For most of the issue, Robles' artwork seems simple compared to that of the previous Dreaming series. He foregrounds expressive acting in his characters, a skill abundantly displayed here. But as the issue progresses, it becomes apparent that Robles is leaving room to intensify the visuals' dreamlike attributes. When Ruin transforms from human-shape to nightmare form, snakes spilling out across the panel borders of the two-page spread, it underscores the unexpected wrongness of the moment. When Lindy finds herself trapped in a dream, the parchment shape of the layout emphasizes the strange new setting she's in, and serve as the boundaries of her prison.
The preceding pages of the issue could serve with sharper visual distinctions between the waking world and the Dreaming, but much of that falls to Mat Lopes' coloring work. Lopes casts our realities in relatively dull Earth tones compared to the searing violet accents of Lindy's dreams. These colors follow her as she wakes in her bedroom, and they fall across her and her daughter's face when they fall asleep, emphasizing these moments as the twilight border between her waking hours and dreaming.
Ruin's portion of the story doesn't get as much attention as Lindy's. We learn that someone freed him from the Box of Nightmares and, after fleeing into the waking world, he takes Lindy's child to see Jophiel, an angel cast out of heaven. We don't get enough from Ruin to get a firm grasp on where his story is going, but there are hints. Simon Bowland follows in the footsteps of Todd Klein with his lettering choices for Ruin, giving the rogue nightmare a purple-pink balloon with white lettering. If bisexual lighting is a trend in film, this may be a case of bisexual lettering in comics, and it matches Ruin's overall character design aesthetic nicely. Ruin is continuously put down, with Jophiel calling him a "most mediocre nightmare." He seems to lack confidence in himself. Is it any wonder that Dream designed him to be a disaster by nature? Again, we get only hints at the direction of Ruin's tale, but coming to terms with his identity looks to be a big part of it.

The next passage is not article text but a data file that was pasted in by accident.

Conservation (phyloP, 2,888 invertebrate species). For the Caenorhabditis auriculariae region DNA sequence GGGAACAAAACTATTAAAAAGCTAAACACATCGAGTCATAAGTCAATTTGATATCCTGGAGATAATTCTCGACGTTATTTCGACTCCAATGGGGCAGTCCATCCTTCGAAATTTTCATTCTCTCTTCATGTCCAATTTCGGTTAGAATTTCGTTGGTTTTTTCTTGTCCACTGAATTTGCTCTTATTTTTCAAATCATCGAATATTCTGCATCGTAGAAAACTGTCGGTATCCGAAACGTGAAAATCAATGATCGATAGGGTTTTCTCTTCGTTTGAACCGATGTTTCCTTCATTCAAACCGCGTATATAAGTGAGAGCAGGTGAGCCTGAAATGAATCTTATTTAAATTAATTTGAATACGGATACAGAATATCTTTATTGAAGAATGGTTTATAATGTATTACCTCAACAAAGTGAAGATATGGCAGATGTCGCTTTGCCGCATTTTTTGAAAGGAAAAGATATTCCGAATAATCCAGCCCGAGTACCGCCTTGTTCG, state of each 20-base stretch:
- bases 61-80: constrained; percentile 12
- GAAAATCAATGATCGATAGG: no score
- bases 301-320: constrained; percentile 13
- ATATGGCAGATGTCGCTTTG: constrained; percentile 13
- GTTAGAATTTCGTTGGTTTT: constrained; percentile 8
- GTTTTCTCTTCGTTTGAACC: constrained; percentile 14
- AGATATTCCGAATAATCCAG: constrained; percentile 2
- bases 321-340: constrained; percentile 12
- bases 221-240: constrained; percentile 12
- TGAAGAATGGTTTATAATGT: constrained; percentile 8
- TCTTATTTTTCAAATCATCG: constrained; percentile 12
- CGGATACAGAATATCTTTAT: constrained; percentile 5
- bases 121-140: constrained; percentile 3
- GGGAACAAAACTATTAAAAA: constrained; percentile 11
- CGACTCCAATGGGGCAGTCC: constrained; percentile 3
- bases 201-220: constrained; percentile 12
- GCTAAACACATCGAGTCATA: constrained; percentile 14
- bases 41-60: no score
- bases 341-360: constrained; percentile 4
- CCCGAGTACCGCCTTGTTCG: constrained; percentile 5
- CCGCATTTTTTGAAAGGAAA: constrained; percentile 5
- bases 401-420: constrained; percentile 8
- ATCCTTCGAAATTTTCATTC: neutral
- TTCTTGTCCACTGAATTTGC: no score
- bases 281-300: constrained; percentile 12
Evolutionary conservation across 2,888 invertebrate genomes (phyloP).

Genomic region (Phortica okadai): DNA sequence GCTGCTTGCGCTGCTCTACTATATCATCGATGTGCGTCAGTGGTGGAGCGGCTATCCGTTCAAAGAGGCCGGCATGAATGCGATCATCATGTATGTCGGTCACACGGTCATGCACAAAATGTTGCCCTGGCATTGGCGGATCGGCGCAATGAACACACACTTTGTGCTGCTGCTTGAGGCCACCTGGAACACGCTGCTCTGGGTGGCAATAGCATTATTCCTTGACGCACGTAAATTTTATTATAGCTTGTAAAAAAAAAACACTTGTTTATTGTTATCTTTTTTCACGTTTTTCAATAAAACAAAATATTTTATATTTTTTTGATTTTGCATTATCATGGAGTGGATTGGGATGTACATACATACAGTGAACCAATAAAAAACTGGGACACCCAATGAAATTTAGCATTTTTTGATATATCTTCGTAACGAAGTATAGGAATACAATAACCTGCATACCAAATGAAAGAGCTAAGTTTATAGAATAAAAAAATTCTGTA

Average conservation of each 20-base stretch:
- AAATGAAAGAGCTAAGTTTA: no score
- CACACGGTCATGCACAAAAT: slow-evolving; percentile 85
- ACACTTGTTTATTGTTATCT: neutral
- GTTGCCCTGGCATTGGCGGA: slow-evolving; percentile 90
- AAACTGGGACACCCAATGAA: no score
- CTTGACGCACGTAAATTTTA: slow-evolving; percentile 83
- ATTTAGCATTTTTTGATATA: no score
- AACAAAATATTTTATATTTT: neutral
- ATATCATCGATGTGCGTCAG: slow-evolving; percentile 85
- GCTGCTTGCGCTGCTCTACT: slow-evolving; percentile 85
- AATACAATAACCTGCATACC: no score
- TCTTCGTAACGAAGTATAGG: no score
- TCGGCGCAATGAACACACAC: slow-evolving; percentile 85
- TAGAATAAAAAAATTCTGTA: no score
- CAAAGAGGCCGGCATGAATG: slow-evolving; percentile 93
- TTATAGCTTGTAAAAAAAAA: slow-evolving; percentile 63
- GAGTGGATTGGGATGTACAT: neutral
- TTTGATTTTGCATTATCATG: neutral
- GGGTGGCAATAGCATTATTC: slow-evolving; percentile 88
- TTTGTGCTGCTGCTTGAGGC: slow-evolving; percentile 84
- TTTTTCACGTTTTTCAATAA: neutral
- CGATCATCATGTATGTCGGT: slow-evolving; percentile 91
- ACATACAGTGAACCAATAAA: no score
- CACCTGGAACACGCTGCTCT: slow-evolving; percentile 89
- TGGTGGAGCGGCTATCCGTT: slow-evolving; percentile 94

Therein is the biggest flaw with the issue. It is unclear how these two threads are tied together beyond Ruin using Lindy's dream based on her home's proximity to Jophiel's earthly domicile. It makes Ruin's part of the story seem vestigial. Future installments will flesh out Ruin's history and likely solidify his place in the story, but the imbalance is noticeable in this issue.
The Dreaming: Waking Hours is a strong start for the latest iteration of The Sandman's sequels. Wilson deals with personal, relevant themes and takes advantage of the mythology of the Sandman Universe to do it in a way well suited to that world. Robles, Lopes, and Bowland are at the top of their game, with Robles seeming poised to break out at any moment. Intimate, intriguing, and lovingly crafted, The Dreaming: Waking Hours will lure in Sandman fans and newcomers alike.
Published by DC Comics
On August 3, 2020
Written by G. Willow Wilson
Art by Nick Robles
Colors by Mat Lopes0comments
Letters by Simon Bowland
Cover by Nick Robles